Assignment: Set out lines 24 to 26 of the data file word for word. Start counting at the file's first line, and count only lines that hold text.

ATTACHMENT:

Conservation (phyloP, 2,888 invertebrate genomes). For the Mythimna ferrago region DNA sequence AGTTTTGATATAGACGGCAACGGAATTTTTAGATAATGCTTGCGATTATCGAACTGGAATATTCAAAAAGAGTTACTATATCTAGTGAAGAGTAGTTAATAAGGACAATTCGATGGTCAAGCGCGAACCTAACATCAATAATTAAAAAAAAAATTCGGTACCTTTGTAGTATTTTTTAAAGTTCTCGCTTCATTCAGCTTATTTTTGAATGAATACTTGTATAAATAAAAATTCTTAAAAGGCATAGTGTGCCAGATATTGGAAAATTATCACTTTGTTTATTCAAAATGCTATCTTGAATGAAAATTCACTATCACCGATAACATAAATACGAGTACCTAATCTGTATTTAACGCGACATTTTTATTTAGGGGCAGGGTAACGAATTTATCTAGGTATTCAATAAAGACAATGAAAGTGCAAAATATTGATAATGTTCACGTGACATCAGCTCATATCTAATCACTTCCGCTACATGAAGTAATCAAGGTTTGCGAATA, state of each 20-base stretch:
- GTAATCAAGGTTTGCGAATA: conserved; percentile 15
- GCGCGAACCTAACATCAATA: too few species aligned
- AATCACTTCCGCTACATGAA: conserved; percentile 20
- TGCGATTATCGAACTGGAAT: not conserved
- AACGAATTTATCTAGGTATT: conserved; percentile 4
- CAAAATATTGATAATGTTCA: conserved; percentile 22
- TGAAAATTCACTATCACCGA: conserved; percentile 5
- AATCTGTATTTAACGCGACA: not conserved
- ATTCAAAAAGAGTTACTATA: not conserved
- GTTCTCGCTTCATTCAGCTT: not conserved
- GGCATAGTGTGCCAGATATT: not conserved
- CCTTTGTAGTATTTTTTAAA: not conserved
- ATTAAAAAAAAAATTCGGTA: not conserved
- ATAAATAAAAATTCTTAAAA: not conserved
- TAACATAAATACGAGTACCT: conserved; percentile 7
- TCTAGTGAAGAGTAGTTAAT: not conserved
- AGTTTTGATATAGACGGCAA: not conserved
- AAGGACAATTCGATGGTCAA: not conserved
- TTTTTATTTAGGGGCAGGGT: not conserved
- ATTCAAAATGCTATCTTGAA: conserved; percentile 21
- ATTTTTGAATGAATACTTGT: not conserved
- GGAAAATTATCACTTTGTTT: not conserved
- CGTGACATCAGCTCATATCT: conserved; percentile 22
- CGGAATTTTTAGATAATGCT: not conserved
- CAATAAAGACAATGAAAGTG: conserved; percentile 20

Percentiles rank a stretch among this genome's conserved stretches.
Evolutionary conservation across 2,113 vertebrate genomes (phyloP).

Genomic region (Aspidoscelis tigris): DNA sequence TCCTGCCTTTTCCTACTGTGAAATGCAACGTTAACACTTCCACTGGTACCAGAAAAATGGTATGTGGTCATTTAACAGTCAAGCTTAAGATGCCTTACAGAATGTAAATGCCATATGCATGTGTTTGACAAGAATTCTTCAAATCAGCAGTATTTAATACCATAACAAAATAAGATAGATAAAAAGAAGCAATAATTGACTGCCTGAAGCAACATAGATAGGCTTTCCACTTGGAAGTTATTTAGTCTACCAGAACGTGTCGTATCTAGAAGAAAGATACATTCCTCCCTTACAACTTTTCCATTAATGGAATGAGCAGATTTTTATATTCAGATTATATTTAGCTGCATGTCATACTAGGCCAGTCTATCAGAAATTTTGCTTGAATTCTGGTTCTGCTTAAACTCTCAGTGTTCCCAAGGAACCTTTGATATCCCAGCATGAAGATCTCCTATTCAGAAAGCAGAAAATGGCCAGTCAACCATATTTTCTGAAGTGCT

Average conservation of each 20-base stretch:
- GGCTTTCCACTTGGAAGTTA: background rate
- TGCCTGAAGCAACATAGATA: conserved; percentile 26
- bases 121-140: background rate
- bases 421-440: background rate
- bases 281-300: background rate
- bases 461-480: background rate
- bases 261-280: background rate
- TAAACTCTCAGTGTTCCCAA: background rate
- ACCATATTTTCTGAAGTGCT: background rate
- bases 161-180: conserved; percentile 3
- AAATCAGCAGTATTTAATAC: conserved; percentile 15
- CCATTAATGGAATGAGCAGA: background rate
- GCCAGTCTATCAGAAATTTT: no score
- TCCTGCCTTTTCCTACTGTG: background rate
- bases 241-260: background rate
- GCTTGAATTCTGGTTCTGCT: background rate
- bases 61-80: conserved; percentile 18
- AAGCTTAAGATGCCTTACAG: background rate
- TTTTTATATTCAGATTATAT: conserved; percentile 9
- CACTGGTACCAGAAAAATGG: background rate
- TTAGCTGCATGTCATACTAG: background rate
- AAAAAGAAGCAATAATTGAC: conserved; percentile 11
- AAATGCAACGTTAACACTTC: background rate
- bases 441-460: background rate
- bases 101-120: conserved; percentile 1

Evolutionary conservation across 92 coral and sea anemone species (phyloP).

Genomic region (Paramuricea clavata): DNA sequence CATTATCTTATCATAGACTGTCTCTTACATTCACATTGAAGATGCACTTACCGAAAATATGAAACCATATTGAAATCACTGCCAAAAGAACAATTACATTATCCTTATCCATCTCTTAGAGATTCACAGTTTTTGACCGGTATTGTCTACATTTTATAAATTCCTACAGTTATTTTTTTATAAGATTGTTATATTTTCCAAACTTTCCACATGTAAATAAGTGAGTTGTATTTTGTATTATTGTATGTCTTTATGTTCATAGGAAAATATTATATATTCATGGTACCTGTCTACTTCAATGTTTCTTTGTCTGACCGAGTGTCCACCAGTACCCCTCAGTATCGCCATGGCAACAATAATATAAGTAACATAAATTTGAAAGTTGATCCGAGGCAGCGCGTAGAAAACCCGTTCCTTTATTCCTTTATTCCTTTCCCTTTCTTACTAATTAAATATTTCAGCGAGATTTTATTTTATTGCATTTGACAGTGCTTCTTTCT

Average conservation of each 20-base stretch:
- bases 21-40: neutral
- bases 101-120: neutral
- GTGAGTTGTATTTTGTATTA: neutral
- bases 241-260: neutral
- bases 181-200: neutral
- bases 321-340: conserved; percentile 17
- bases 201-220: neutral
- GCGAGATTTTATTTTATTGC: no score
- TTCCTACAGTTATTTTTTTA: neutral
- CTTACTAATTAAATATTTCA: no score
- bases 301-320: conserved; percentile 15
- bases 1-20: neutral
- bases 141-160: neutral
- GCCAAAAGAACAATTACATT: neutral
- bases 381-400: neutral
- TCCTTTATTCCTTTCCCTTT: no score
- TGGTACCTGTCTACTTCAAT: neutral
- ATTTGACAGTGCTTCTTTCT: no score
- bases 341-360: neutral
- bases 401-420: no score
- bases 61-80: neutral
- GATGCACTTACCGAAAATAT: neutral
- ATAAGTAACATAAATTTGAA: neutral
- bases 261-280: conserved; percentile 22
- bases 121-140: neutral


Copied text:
- CGTGACATCAGCTCATATCT: conserved; percentile 22
- CGGAATTTTTAGATAATGCT: not conserved
- CAATAAAGACAATGAAAGTG: conserved; percentile 20